My sci-fi tastes have always run in the broadly philosophical direction: perhaps it’s my lack of a STEM professional background, but I’d rather see a story more focused on the great search for meaning than on the technical details of orbital superweapons or warp drives. “2001: A Space Odyssey,” “The Fountain,” and “Interstellar” are my jam.
“Ad Astra”—this month’s art-SF blockbuster from director James Gray and star Brad Pitt—is a superb example of that sensibility. Blending haunting visuals with a compelling and original narrative, it’s exactly the kind of “movie for adults” that Hollywood should make more of.
In the near future, Roy McBride (Pitt) is a successful astronaut who’s reached the top of his profession by deadening his emotions. Ubiquitous “psychological evaluation” computer systems, administered by the United States Space Command (“SpaceCom”) constantly assess the mental stability of astronauts traveling through deep space, hoping to avoid psychotic breakdowns.
Roy’s life is disrupted when SpaceCom informs him that his long-lost father, astronaut Clifford McBride (Tommy Lee Jones), may be alive on the outskirts of the planet Neptune. At last report, Clifford was conducting mysterious experiments involving antimatter with the enigmatic Lima Project. Now, with cosmic-ray energy surges producing electromagnetic pulses across the solar system, Roy must find his father and somehow put an end to the surges. The journey takes Roy from Earth to the Moon (via a Virgin Atlantic flight—the Moon has become an elite tourist destination), from the Moon to Mars (where a lone military outpost beams laser-guided messages into deep space), and from Mars to Neptune’s rings.
Without giving too much away, the search for extraterrestrial intelligence plays a key role in the film. And as a result, the movie’s pivotal plot points admit of multiple interpretations. Viewed from one angle, “Ad Astra” is a critique of scientific research practices that prioritize an ever-elusive “quest for intelligent life in the cosmos” over improvement of the human condition. Viewed from another, the film is a critique of religion—that is, the search for transcendent meaning and purpose beyond what humans create themselves. But at the deepest and most fundamental level, I think “Ad Astra” is best read as a critique of scientism—the philosophical stance that life’s meaning is exclusively found within the process of empirical investigation, and that that which is non-quantifiable is not worth speaking about.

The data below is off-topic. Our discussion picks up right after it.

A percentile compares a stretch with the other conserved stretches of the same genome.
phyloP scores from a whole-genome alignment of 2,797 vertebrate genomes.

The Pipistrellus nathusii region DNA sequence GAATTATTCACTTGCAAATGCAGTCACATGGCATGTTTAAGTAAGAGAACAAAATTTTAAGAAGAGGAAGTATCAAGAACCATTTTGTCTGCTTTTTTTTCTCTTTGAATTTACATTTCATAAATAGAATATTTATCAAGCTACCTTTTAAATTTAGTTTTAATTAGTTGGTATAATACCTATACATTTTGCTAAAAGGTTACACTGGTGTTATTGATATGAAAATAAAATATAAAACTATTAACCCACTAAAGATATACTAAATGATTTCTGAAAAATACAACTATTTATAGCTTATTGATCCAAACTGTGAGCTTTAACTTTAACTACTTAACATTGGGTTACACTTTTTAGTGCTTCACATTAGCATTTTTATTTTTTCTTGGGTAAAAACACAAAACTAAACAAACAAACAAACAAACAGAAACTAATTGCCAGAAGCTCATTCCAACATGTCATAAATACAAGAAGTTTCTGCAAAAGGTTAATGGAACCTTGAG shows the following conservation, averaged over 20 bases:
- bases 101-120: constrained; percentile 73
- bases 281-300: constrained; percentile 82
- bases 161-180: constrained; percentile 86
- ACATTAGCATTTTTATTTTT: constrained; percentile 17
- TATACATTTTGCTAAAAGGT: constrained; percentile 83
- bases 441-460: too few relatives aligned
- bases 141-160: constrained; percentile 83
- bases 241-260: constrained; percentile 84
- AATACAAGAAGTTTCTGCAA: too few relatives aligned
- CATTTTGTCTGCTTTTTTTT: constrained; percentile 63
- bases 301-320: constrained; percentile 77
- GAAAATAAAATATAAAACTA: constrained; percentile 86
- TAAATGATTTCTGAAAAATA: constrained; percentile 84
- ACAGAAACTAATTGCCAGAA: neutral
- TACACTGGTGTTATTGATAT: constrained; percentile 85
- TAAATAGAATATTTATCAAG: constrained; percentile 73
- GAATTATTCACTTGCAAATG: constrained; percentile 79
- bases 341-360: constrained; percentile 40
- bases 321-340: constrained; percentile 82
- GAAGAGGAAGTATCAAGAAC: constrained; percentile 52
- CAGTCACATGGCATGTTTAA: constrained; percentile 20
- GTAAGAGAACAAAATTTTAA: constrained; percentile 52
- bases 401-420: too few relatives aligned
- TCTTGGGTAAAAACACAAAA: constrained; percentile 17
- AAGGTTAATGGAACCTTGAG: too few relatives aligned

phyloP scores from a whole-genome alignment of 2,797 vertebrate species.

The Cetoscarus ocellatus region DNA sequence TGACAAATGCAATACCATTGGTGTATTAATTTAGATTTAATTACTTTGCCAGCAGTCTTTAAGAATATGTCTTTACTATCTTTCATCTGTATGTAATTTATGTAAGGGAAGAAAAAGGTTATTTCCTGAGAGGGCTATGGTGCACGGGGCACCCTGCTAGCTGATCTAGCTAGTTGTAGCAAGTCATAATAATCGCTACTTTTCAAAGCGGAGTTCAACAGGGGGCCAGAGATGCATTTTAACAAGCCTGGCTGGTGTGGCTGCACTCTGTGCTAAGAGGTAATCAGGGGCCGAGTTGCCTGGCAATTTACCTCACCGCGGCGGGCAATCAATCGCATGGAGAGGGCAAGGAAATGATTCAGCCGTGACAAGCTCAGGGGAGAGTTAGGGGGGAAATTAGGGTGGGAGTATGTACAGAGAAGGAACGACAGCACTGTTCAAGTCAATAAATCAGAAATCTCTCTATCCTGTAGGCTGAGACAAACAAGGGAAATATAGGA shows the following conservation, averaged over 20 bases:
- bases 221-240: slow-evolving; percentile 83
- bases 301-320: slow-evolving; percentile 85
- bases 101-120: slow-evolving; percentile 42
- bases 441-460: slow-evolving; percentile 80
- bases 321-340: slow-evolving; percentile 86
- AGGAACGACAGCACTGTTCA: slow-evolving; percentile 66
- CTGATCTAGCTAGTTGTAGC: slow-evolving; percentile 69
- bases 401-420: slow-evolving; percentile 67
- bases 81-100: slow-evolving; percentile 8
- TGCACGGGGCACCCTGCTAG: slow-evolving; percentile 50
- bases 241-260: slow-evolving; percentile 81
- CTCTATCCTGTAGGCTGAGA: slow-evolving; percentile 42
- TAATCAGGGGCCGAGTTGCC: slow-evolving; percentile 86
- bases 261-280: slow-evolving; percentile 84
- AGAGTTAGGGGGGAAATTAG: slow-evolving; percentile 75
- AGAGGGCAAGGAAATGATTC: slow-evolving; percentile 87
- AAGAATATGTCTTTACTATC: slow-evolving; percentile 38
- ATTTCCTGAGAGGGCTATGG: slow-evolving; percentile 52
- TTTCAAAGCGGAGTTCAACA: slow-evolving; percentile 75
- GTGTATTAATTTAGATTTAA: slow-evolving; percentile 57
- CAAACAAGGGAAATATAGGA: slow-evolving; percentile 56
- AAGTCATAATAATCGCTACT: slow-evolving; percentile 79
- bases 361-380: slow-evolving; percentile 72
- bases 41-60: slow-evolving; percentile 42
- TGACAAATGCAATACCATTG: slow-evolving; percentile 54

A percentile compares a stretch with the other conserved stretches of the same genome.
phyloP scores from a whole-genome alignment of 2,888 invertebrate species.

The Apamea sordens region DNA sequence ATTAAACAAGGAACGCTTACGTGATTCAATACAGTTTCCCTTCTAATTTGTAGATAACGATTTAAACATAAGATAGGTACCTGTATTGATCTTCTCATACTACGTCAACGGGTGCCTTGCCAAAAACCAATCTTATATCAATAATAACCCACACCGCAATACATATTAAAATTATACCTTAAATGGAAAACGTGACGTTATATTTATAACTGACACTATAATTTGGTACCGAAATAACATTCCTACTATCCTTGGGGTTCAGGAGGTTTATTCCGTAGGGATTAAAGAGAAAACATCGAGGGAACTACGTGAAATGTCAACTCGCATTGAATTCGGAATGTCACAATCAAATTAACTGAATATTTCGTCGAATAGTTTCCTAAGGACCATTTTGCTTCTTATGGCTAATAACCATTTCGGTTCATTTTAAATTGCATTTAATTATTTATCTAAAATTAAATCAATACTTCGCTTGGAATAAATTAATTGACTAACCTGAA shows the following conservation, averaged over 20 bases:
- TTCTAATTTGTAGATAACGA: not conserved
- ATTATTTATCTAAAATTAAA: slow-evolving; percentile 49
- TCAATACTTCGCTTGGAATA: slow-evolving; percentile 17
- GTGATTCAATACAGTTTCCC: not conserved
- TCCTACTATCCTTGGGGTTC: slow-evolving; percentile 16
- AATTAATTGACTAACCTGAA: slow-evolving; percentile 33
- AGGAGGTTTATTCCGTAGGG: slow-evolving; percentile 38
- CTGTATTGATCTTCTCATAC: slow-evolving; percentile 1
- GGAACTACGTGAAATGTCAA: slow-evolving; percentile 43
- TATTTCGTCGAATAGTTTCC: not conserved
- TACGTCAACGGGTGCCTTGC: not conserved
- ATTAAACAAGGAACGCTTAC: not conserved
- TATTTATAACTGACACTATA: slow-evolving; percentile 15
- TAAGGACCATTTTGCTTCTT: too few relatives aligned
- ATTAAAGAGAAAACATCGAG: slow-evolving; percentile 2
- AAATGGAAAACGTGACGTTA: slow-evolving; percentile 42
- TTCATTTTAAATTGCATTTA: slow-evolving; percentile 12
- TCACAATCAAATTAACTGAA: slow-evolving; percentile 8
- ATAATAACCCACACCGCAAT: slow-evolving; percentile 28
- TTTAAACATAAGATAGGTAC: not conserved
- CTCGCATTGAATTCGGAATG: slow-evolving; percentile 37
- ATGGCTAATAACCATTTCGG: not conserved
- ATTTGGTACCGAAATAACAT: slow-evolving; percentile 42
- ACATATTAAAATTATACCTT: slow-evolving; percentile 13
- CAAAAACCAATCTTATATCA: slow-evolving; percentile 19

It’s this very ambiguity of message that makes “Ad Astra” so deeply compelling. And similarly, in keeping with that general approach, there are all sorts of things in “Ad Astra” that we glimpse once and never again: a miles-high antenna stretching from the Earth’s surface into outer space, violent separatists on the Moon who prowl the Sea of Tranquility on plundered rovers, raging primates in an abandoned space station, and much more. I’ve often thought that the movies that haunt us most are those that don’t feel the need to explain themselves at every step. Contemporary Hollywood, all too often, feels the need to provide backstory for everything: since the rerelease of “Star Wars” in 1997, every peripheral character in every blockbuster seems to end up with a plotline of their own (and sometimes even a cinematic spinoff). Overly commercialized, “Ad Astra” is not—and it’s so much the better for it.
The film also holds water on technical fronts. From a narrative standpoint, the film mercifully avoids cumbersome subplots (“Interstellar,” for all its virtues, was a pretty bloated product): it’s a propulsive, pitilessly linear tale that never loses itself in navel-gazing. And, to be sure, Pitt is great in the lead (as plenty of reviews have already pointed out, his star turn here is borderline Oscar bait).
In short, if philosophically-minded sci-fi is your thing (and you were a little annoyed that “Interstellar” lapsed so heavily into sentimentality and over-exposition by the end), “Ad Astra” is the movie you’ve been longing for. It’s a genuinely original story in a marketplace saturated with reboots, sequels, and reimaginings—and it’s one of the best movies I’ve seen all year. Highly recommended.